By Adfar Shah
|Photo: Brian Brake|
Akin to the nature of politics, where one party’s action (good or bad) invokes a quick reaction from the opposition, every action today in Kashmir has a reaction purely because of the dichotomous social realities. Hollow opposition, blame games, labeling, propaganda, motivating the masses against the good have become the order of the day and this requires a shift in methodological perspectives and methods of working on current Kashmir to tap its social collective.
On the social intervention front, the chief stake holders need to see whether the target population interfaces well with the problems addressed in the programmes launched for them or there is a sense of discredit (due to enemy perception) despite their actions.
It is important to make a note of those still left out and understand why, with regard to the overall welfare interventions and goals of the projects. An empathy approach needs to be installed in a broader magnitude. Cerebral capacity checks to see to what extent is ethics maintained, actual work done, peace efforts built, models prepared by the officials; become important in order to evaluate and understand society for further policy building.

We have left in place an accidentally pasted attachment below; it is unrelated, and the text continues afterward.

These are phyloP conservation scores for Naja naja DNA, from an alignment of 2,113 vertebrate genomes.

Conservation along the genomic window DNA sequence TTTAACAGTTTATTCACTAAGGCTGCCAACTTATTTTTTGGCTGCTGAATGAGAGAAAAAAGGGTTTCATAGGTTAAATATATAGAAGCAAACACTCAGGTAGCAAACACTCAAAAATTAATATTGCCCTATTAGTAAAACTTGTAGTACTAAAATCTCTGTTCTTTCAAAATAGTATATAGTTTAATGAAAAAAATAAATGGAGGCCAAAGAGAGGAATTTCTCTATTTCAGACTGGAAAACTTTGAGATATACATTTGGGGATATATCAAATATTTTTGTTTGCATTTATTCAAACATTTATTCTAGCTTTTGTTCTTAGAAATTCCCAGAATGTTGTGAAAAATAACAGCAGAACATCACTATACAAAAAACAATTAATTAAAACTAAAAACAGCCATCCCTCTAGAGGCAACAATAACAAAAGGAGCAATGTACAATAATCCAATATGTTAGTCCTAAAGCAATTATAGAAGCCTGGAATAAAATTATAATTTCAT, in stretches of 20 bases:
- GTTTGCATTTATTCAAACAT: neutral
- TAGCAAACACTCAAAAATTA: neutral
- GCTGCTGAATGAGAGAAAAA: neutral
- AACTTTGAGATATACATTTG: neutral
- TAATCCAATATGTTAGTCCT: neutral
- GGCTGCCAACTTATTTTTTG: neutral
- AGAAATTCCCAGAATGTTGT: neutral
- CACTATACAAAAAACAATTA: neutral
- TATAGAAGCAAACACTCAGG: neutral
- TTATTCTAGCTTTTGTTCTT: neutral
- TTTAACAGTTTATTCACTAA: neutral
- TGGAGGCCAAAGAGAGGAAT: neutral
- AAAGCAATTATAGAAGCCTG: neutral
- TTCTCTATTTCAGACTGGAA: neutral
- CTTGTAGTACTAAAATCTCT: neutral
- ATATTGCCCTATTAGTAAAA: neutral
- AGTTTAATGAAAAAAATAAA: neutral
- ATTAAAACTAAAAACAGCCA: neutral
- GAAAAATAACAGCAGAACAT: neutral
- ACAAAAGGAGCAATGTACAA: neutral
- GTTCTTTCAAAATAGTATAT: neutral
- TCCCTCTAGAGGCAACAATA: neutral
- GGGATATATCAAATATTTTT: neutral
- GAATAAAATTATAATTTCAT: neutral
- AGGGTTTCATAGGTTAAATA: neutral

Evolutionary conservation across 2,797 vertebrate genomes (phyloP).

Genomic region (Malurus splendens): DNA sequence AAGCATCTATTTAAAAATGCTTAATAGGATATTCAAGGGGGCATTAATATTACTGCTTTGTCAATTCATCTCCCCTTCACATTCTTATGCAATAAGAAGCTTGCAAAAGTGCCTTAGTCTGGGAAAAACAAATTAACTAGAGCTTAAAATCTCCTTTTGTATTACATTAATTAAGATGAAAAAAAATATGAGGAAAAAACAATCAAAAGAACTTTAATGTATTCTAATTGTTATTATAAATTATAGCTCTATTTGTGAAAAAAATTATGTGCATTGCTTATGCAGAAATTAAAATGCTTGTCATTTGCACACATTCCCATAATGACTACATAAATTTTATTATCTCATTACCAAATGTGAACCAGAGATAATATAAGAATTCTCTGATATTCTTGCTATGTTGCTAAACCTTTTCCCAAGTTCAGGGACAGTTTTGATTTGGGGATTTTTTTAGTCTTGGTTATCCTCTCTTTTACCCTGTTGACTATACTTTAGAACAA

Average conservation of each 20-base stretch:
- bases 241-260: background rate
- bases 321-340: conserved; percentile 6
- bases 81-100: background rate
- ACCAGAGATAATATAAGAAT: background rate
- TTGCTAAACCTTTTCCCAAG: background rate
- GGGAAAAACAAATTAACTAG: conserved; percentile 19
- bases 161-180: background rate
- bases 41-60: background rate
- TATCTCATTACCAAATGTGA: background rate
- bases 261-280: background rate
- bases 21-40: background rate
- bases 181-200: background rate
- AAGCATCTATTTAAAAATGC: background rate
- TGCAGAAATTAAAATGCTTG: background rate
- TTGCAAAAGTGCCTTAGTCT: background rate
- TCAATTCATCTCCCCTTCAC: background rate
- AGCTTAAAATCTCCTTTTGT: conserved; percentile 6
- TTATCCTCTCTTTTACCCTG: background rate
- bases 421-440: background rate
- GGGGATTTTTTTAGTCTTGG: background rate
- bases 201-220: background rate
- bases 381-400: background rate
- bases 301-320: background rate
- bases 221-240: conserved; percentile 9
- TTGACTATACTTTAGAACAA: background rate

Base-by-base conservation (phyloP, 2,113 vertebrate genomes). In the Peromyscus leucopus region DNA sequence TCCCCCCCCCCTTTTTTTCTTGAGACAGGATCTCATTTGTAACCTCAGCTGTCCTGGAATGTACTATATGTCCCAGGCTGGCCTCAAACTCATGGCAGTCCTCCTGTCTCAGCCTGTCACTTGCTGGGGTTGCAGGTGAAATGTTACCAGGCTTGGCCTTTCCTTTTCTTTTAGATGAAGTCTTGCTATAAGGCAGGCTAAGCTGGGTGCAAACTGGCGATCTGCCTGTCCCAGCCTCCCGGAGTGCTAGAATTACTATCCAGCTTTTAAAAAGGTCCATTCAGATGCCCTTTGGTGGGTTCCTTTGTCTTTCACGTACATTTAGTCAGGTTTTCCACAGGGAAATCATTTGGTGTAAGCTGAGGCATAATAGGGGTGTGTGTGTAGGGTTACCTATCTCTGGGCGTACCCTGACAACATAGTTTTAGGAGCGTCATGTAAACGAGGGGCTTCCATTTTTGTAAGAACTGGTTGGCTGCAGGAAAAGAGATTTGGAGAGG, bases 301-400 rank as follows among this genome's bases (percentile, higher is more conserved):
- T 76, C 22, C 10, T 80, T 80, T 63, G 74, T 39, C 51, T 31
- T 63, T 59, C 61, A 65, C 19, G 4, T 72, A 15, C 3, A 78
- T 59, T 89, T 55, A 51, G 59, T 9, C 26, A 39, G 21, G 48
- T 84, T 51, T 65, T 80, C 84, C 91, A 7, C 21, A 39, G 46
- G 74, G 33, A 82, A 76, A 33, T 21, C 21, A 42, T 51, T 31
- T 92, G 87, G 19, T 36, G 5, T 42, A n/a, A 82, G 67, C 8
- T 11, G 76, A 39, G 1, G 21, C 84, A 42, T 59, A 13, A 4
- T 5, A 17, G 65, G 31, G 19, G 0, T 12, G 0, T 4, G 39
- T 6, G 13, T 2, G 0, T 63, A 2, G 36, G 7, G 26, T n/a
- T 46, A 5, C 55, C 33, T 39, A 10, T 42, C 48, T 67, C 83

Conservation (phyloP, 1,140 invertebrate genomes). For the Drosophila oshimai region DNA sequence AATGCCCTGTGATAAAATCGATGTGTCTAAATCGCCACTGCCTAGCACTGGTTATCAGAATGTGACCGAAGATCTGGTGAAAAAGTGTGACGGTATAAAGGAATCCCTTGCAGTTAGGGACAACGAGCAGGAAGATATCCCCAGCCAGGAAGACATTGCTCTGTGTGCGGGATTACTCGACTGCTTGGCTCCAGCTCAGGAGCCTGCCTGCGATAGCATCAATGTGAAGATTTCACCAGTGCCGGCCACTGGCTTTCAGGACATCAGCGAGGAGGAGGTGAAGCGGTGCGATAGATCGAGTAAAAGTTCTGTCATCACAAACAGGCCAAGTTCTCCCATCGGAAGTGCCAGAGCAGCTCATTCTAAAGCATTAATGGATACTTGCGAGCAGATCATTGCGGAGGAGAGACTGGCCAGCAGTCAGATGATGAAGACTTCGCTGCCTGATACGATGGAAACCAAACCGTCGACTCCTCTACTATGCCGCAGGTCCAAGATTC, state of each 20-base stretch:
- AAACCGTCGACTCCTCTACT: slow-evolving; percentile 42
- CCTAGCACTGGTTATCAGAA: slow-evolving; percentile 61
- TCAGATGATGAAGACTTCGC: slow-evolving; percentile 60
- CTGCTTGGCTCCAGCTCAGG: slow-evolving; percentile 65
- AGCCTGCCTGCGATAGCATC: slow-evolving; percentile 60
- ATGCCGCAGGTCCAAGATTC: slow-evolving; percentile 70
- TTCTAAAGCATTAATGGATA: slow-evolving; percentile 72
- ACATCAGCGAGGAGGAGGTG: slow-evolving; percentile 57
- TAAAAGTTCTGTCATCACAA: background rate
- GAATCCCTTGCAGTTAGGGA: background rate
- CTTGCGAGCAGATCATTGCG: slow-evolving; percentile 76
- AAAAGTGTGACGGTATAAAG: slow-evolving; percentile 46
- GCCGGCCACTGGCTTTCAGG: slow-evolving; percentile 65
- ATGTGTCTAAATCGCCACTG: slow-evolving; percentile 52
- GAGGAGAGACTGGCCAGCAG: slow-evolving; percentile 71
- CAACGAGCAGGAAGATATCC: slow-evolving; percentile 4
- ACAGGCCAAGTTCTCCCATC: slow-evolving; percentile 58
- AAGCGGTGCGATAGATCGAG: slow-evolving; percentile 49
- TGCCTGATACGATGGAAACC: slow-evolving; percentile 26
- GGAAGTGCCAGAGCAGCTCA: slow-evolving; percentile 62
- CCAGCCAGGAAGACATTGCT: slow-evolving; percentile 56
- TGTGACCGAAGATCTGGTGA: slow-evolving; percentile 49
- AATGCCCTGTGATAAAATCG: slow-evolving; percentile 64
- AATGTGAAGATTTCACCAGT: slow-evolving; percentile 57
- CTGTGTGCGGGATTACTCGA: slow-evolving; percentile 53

Another question that has to be answered is to see how well does the target group understand what they are consenting to, what they are following and why?It also needs to be seen to what extent poor local participation, randomisation and generalisations destroy security calculations.
In the midst of all this, looking at and accepting strategic failures in the right perspective is imperative. It needs to be found as to why even the effective change makers and participants are unwilling to be particularised?
The need of the hour is to develop effective and functional links between local sociology, embedded social problems and social policy making in a range of contexts.Just supporting and extending the learning summaries of key issues, closed door presentations, speeches, chosen statements is not enough.